Gun Violence


In 1992, 5,262 of five to nineteen-year-olds in the United States died from gunshot wounds. Of these:

  • 62 percent of the violent acts were homicides
  • 27 percent of the violent acts were suicides
  • 9 percent of the violent acts were unintentional injuries
  • 2 percent of the violent acts were the result of undetermined causes
  • Twice as many children in the United States under ten years of age died as the result of firearm injuries in 1991 as US soldiers were killed in the Persian Gulf and Somalia combined.(1)

  • Suicide is nearly 5 times more likely to occur in households where a gun is present (8) with approximately 60% of all suicides in the United States involving guns.(9)
  • The Centers for Disease Control and Prevention estimate that in 1995 for every firearm-related homicide, there were 3.3 nonfatal firearm injuries (10).
  • Approximately 80 percent of the medical cost for treatment of firearm-related injuries is paid for by taxpayers (11),

Information Sources

(1) National Center for Injury Prevention and Control. (1995). Injury Mortality: National Summary of Injury Mortality Data, 1986-1992. Atlanta Georgia: Centers for Disease control and Prevention.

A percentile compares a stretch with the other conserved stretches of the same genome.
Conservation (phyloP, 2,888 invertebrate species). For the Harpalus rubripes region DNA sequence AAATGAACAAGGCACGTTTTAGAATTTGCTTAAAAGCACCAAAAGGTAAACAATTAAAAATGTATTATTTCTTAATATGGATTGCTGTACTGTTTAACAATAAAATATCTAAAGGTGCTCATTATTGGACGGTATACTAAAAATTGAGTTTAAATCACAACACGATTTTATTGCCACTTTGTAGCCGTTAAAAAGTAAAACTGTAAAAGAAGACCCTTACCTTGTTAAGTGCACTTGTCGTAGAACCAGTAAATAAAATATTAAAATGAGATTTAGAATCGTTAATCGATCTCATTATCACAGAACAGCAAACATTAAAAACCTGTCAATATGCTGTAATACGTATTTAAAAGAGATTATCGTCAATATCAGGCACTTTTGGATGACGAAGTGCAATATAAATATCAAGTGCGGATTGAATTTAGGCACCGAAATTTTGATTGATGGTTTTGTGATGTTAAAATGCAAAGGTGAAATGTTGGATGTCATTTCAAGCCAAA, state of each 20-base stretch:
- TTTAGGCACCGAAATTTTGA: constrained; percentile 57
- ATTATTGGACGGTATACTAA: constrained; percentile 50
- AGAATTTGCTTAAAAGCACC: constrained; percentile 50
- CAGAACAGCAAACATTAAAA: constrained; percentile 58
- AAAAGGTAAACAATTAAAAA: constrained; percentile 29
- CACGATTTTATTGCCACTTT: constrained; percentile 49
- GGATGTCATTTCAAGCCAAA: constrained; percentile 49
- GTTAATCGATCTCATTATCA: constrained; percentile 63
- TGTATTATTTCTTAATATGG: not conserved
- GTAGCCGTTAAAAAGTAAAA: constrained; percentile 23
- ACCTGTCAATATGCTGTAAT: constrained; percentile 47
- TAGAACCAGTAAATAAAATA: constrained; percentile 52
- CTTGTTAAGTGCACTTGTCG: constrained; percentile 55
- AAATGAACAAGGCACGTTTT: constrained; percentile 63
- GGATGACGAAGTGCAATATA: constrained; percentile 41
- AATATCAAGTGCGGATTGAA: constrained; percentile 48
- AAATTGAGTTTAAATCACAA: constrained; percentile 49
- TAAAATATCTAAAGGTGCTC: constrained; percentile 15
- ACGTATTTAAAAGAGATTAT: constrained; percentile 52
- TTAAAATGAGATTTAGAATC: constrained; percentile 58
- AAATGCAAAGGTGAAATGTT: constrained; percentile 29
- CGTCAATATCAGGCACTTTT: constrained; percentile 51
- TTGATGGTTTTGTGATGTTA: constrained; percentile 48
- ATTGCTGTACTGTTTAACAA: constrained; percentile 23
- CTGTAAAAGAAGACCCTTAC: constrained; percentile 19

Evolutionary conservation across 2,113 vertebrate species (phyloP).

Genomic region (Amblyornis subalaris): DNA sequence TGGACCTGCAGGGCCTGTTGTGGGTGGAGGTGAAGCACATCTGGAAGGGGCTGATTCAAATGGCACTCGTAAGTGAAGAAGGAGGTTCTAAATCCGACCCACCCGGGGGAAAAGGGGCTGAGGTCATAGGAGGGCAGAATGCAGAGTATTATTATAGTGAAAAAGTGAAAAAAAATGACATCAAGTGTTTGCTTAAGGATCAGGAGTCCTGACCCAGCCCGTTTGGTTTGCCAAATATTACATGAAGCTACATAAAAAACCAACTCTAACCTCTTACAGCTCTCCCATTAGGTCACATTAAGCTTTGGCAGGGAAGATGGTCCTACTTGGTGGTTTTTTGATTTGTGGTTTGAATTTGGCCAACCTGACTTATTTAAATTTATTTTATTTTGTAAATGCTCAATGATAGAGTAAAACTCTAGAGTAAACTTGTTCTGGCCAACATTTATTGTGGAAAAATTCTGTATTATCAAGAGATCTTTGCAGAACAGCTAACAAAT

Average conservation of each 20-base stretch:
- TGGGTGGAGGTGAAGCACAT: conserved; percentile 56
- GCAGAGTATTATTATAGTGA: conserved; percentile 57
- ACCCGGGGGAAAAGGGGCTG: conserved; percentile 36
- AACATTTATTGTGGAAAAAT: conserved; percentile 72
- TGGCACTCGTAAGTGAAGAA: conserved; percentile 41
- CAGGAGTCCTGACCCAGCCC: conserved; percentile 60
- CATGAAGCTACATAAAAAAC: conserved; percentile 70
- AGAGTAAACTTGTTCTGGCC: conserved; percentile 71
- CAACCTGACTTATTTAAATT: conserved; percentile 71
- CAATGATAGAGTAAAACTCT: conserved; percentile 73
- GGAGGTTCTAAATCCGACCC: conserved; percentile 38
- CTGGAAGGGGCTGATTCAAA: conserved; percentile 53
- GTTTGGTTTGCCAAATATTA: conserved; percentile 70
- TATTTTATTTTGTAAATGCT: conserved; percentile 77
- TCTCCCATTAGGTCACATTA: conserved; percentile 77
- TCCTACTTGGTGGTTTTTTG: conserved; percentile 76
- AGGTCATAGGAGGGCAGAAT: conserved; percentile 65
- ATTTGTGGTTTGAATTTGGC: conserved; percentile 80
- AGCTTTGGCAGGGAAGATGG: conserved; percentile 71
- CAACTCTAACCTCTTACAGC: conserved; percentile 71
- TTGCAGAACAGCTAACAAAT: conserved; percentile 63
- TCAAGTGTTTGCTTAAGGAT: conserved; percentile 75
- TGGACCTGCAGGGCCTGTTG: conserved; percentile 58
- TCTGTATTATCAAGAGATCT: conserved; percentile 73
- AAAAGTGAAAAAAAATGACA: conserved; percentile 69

(2-4) The State of America's Children Yearbook 1994, Children's Defense Fund, Washington, DC.

(5) Centers for Disease Control and Prevention. "Rates of Homicide, Suicide, and Firearm-related death among children in 26 industrialized countries." Morbidity and Mortality Weekly Reports, February 7, 1997.

(6) US Department of Justice, Bureau of Justice Statistics. Guns Used in Crime: Firearms, Crime and Criminal Justice-Selected Findings. 1995.

(7) Wintemute, GJ. Firearms as a cause of death in the United States, 1920-1982. Journal of Trauma. 1987.

(8) Crime in the United States 1995, Uniform Crime Reports, US Department of Justice (Washington, DC).

(9) Kellerman, AL et al. Suicide in the house in relation to gun ownership. New England Journal of Medicine. August 12, 1992.

(10) Centers for Disease Control and Prevention, Morbidity and Mortality Weekly Report. Deaths resulting from firearm- and motor-vehicle-related injuries: United States, 1968-1991. Vol. 4, 1994

(11) US Department of Justice, Bureau of Justice Statistics. Firearm Injury from Crime. April, 1996.

(12) Wintemute, GJ et al. Initial and Subsequent Hospital Costs of Firearm Injuries. Journal of Trauma. October, 1992.

(13) Kizer, KW et al. Hospitalization charges, costs, and income for firearm-related injuries at a university trauma center. JAMA. June, 1995.

(14) National Center for Health Statistics. Advance data from vital and health statistics, no. 242. 1994.